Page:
Monthly Archives: July 2021


The first discovery of a fake car seat was in 2019 at St. Luke’s Pediatric Education and Prevention Program in Idaho by a car seat technician helping the parents of a newborn baby leave the hospital. She noticed that appropriate safety labels were missing and the moving parts were not moving correctly. She also noticed the car seat was missing its chest clip. The family said the car seat was part of a three-part travel system branded as “SafePlus,” a name similar to a product line of a popular European brand. The car seat had been given to them as a gift and ordered through Amazon.

Since then, numerous counterfeit children’s car seats have been discovered, most sold online.

“Unfortunately, the $350 counterfeit seat that parent purchased likely wouldn’t do much in the event of even a minor accident,” says Yoav Mazar, founder of Doona, the world’s first complete and fully integrated travel system, allowing parents to move from car seat to stroller in seconds. The Doona retails for about $550.

Mazar’s team has tested multiple counterfeit versions of the Doona in the same lab they use to test the real thing. “The results were horrific,” according to Mazar. The dupes failed flammability tests, tested positive for dangerous chemicals in the textiles, and in the crash test the dummy babies fell right out of the car seats.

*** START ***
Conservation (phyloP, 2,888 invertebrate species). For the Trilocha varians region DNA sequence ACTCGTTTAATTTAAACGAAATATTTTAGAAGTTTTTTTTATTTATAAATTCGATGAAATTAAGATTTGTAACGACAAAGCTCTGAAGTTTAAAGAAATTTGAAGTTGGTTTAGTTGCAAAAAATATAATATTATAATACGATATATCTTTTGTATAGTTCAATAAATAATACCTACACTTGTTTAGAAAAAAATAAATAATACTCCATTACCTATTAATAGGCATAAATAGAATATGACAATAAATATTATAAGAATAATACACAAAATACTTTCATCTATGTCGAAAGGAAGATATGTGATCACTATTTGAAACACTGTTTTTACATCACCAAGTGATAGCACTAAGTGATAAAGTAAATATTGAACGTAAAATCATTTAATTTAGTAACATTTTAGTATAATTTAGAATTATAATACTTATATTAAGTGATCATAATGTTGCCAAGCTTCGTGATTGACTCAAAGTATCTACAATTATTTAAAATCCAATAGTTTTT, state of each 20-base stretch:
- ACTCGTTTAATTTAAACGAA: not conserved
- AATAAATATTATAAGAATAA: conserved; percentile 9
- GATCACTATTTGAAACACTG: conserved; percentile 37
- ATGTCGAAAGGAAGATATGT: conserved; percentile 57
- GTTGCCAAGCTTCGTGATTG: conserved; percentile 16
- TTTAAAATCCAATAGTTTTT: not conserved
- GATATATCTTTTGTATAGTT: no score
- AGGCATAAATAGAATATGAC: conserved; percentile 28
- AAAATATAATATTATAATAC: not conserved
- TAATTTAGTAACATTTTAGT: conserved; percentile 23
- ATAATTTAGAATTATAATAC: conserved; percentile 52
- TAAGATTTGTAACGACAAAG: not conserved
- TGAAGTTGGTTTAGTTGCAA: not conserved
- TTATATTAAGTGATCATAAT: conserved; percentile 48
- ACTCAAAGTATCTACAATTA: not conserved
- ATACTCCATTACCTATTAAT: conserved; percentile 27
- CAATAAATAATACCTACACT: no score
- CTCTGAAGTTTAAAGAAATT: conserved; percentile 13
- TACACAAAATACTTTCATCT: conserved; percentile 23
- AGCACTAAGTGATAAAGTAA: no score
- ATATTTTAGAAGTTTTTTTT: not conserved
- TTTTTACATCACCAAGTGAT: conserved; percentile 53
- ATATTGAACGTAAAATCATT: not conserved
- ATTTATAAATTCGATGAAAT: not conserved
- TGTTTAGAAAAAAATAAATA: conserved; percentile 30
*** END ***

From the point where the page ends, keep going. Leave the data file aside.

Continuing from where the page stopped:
“Those making the fake car seats use materials that appear to be similar to those used on the real thing but aren’t as strong or fire-retardant as the authentic version. This results in expensive dupes that offer little actual protection to babies,” said Mazar.


Operation Team Player is an ongoing operation that begins after every Super Bowl and runs through the next one targeting international shipments of counterfeit sports merchandise entering the United States.

The Operation is run by the Home Land Security-led National Intellectual Property Rights Coordination Center (IPR Center), which coordinates its investigations with several law enforcement agencies.

At a June 30th , press conference held in Tampa, Florida, representatives from Homeland Security Investigations (HIS), the National Football League (NFL), U.S. Customs and Border Protection (CBP) announced that in the past year169,000 counterfeit sports-related items worth $45 million had been seized under Operation Team Player.


According to the Organization for Economic Trade and Development, counterfeit trade in pharmaceuticals is a growing problem currently worth $4.4 billion. Interpol has been organizing a global operation code-named Pangea to combat the problem.

Interpol’s 14th Operation Pangea concluded in late June with impressive results:

113,OO websites were taken down in 92 participating countries;

22 people arrested

710,000 packages checked;

500,000 fake surgical masks seized in Italy

23 million fake devices of which more than half were counterfeit Covid testing kits


The family of Los Angeles Angels pitcher Tyler Skaggs who died from a drug overdose in 2019 have recently filed two law suits against the team, the owner’s business and two former employees alleging wrongful death due to negligence and negligent hiring and supervision.

Skaggs ingested a lethal combination of opiods that included a counterfeit pill that contained fentanyl and not oxycodone and alcohol before choking on his own vomit.

“Skaggs likely believed he was taking just oxycodone and not a deadly combination with fentanyl,” the prosecutor has said.

(2) Former Angels employee charged in Tyler Skaggs’ fatal fentanyl overdose at North Texas hotel – YouTube